March 25, 2023

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Democrats withdrew the letter asking Biden to negotiate with Putin for peace in Ukraine

US House Progressive Caucus Chair Pramila Jayapal (photo article)withdrew a letter sent by 30 of its members urging Joe Biden to engage in direct talks with Russia to end the war in Ukraine, following a heated debate within the Democratic Party over future strategy in the with this conflict.

Although the letter was sent to the White House the day before, it was understood that it was all a mistake. “The letter was drafted a few months ago, but unfortunately it was circulated by staff without verification,” Jayapal said.

Jayapal reasoned the party’s decision was actually a confusion between progressive Democrats’ call for a diplomatic end to the war in Ukraine and a recent statement by House Republican Leader Kevin McCarthy, who threatened to end aid to Ukrainians in if the Republican party takes over the House in the mid-term elections next month.

“The letter sent yesterday (no – Monday) was confused with the Republicans’ opposition to the support given to the Ukrainians for the just defense of their national sovereignty. As such, it is a distraction at this time and we withdraw the letter,” added Pramila Jayapal.

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The controversial aspect of the letter

This turn of events is one of the strangest choices made by democratic politics, British journalists note.

In the letter sent to the White House on Monday, progressive Democrats asked Biden to make “vigorous diplomatic efforts” toward a “negotiated settlement and ceasefire.” They pointed to world hunger and poverty that could result from Russia’s illegal invasion of Ukraine, as well as “high gas and food prices in our country,” concluding that America’s top priority should be to seek “a quick end to the conflict”.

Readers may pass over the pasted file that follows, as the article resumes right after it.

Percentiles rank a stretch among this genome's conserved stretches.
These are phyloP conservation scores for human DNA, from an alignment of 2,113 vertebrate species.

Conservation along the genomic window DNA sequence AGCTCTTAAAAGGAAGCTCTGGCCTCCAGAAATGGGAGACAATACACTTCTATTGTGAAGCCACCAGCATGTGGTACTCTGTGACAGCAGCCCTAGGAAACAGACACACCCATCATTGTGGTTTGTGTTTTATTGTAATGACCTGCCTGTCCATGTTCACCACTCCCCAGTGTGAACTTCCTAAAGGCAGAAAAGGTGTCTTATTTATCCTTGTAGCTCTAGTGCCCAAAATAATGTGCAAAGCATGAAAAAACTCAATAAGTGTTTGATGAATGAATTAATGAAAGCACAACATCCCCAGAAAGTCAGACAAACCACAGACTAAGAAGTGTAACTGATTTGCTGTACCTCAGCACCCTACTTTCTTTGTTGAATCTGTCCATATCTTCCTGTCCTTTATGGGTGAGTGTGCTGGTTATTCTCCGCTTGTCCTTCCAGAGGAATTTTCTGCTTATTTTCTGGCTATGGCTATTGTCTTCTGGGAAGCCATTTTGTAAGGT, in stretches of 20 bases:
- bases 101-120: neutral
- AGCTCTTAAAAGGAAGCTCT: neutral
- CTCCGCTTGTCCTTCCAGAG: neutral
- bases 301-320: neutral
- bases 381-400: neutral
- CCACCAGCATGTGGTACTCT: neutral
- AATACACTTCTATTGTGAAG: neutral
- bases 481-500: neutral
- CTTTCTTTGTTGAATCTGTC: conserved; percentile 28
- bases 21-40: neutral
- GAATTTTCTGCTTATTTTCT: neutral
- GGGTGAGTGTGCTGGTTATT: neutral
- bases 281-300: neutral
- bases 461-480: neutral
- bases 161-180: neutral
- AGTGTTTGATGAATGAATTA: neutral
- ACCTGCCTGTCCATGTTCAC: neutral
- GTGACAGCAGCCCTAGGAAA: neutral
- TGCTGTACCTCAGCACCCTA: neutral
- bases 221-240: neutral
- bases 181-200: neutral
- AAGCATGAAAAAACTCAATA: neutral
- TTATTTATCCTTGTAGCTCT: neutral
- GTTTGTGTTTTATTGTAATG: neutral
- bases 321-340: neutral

Perhaps the most controversial aspect of the letter, The Guardian notes, was the proposal that Biden explore “incentives to end hostilities, including some form of sanctions relief” for Russia.

The letter sent to the White House was published on Monday, and in June it was signed by 30 of the US president’s Democratic colleagues in the House of Representatives. The act also sparked heated debate among Democratic lawmakers — including one of its signatories — and drew a chilly response from the White House.

The letter was also interpreted as the first sign of a row over Ukraine within the Democratic party, which has until now staunchly supported Biden’s unconditional support for Kyiv in its fight to defend and reclaim its sovereign territory from Moscow. Even the timing of the mailing was criticized, coming at a crucial stage in the war and just a week after Kevin McCarthy, the top Republican in the House of Representatives, said Congress “will not write a blank check for Ukraine.” .

The backlash from Democrats was so intense that within hours of sending the letter, Jayapal was forced to issue a “clarification.”

“Let me be clear: we are united as democrats in our unequivocal commitment to support Ukraine in its fight for democracy and freedom in the face of Russia’s illegal and outrageous invasion, and nothing in the letter advocates a change in that support,” she said.